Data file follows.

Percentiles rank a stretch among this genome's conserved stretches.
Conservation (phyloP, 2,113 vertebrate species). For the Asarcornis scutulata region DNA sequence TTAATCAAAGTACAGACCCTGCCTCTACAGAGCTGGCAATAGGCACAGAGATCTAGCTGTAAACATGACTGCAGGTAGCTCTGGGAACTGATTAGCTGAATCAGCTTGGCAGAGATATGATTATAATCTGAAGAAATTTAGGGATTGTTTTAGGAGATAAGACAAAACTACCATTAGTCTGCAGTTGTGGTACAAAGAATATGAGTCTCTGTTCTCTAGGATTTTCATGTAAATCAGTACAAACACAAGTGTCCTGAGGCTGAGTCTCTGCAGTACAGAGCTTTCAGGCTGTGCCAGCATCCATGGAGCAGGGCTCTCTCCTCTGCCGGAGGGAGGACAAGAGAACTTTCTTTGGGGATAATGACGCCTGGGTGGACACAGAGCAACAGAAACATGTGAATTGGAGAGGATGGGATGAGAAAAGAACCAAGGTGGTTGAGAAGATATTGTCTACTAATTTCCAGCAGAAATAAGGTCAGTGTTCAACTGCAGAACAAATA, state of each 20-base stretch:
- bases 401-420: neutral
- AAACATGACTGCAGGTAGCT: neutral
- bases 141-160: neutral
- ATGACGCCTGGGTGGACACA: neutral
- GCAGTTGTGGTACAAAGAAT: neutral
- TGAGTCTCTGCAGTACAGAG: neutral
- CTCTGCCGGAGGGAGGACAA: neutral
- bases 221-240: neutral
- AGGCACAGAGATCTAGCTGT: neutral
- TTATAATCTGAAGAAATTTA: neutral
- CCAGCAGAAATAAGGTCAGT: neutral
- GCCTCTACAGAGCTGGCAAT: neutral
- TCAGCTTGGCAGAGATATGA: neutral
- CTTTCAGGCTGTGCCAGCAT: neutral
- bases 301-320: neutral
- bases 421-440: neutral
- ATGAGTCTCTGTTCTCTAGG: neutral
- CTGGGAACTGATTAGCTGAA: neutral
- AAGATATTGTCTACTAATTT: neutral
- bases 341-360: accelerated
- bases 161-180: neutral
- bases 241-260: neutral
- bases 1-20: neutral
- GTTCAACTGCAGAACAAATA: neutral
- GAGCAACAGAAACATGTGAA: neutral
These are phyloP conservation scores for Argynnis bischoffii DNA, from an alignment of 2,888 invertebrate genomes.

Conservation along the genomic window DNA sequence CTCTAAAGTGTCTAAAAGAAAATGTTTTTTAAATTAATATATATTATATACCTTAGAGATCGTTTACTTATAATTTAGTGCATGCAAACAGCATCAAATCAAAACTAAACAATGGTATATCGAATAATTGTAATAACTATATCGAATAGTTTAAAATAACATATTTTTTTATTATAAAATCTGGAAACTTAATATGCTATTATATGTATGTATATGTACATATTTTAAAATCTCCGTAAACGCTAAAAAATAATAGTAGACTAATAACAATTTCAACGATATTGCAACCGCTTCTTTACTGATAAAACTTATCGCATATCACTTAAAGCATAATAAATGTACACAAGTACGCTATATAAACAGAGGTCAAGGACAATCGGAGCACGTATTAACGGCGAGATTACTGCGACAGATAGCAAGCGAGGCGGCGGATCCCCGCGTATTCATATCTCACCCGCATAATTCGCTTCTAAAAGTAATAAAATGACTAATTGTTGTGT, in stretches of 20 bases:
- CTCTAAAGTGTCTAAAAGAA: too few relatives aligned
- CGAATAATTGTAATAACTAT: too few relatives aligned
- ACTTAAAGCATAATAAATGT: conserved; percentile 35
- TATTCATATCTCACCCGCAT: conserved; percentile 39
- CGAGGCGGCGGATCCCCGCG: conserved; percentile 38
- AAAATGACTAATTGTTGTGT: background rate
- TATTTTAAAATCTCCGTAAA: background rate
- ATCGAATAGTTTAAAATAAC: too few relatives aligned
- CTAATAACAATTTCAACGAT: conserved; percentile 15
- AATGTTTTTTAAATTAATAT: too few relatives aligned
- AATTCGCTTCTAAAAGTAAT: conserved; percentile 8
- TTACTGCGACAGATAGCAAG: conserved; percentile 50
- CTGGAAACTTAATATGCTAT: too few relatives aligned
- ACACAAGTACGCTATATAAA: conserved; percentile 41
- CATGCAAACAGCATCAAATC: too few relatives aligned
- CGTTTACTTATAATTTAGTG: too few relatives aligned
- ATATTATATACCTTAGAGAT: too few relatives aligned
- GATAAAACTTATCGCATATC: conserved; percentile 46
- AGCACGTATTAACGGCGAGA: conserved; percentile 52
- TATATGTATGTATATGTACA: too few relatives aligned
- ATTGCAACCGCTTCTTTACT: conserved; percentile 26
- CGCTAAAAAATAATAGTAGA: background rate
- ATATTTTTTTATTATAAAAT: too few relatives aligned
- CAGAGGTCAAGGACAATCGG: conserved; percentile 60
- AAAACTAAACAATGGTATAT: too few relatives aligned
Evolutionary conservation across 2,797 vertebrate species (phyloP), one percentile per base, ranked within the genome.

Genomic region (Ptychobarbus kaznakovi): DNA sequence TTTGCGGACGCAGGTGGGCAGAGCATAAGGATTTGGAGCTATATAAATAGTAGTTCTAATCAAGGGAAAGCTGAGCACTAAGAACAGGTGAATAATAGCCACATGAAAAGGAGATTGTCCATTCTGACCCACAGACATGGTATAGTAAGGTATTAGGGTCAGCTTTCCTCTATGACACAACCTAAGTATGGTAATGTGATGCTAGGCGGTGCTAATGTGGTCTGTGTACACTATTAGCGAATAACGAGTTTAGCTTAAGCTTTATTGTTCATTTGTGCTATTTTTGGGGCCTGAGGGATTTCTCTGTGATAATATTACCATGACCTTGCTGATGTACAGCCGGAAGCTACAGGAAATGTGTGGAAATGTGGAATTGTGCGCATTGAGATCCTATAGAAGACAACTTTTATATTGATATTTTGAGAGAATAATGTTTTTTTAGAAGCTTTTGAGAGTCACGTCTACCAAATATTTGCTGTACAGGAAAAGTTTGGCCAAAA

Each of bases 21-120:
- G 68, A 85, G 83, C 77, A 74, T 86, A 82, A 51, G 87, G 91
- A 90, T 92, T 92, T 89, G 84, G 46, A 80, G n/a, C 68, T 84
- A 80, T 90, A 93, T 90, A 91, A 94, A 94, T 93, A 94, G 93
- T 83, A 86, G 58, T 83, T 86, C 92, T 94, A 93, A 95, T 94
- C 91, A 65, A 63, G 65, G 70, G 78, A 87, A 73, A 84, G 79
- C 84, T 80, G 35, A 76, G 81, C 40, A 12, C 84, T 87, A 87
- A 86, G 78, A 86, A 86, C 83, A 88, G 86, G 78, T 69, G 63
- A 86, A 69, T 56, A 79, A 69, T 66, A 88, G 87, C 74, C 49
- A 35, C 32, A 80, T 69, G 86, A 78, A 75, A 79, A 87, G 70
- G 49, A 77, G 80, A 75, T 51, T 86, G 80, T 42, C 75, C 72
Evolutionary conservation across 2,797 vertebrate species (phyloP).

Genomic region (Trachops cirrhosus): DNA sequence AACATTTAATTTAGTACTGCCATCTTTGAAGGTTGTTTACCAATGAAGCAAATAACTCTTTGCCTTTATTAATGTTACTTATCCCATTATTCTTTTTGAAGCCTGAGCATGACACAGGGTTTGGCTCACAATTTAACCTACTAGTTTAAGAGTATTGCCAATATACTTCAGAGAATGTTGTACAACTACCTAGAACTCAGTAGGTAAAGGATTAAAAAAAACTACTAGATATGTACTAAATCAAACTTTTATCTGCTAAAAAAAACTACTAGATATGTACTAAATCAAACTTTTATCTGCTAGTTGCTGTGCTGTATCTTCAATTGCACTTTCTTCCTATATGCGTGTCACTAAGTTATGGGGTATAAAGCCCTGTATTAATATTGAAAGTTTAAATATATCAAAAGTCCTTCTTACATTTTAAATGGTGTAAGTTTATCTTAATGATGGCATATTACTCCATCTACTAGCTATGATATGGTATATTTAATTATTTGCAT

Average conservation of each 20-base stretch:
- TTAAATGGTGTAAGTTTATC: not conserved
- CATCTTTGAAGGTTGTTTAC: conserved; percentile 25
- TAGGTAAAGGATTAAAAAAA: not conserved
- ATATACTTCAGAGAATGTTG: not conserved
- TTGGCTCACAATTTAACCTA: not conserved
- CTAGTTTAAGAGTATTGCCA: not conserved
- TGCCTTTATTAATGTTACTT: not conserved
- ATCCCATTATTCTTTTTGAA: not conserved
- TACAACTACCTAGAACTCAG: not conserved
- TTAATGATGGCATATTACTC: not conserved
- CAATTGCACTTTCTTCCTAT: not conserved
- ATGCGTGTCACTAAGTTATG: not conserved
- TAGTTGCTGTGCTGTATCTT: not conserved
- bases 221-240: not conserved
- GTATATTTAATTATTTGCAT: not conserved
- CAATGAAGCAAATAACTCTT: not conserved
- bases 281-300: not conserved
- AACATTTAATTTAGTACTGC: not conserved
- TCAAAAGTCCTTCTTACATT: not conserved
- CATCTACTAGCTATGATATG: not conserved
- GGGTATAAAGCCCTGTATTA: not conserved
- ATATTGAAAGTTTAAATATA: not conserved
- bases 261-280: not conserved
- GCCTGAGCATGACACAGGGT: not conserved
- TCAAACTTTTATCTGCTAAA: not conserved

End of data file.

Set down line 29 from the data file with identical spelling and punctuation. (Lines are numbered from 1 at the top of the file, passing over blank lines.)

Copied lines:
Conservation along the genomic window DNA sequence CTCTAAAGTGTCTAAAAGAAAATGTTTTTTAAATTAATATATATTATATACCTTAGAGATCGTTTACTTATAATTTAGTGCATGCAAACAGCATCAAATCAAAACTAAACAATGGTATATCGAATAATTGTAATAACTATATCGAATAGTTTAAAATAACATATTTTTTTATTATAAAATCTGGAAACTTAATATGCTATTATATGTATGTATATGTACATATTTTAAAATCTCCGTAAACGCTAAAAAATAATAGTAGACTAATAACAATTTCAACGATATTGCAACCGCTTCTTTACTGATAAAACTTATCGCATATCACTTAAAGCATAATAAATGTACACAAGTACGCTATATAAACAGAGGTCAAGGACAATCGGAGCACGTATTAACGGCGAGATTACTGCGACAGATAGCAAGCGAGGCGGCGGATCCCCGCGTATTCATATCTCACCCGCATAATTCGCTTCTAAAAGTAATAAAATGACTAATTGTTGTGT, in stretches of 20 bases: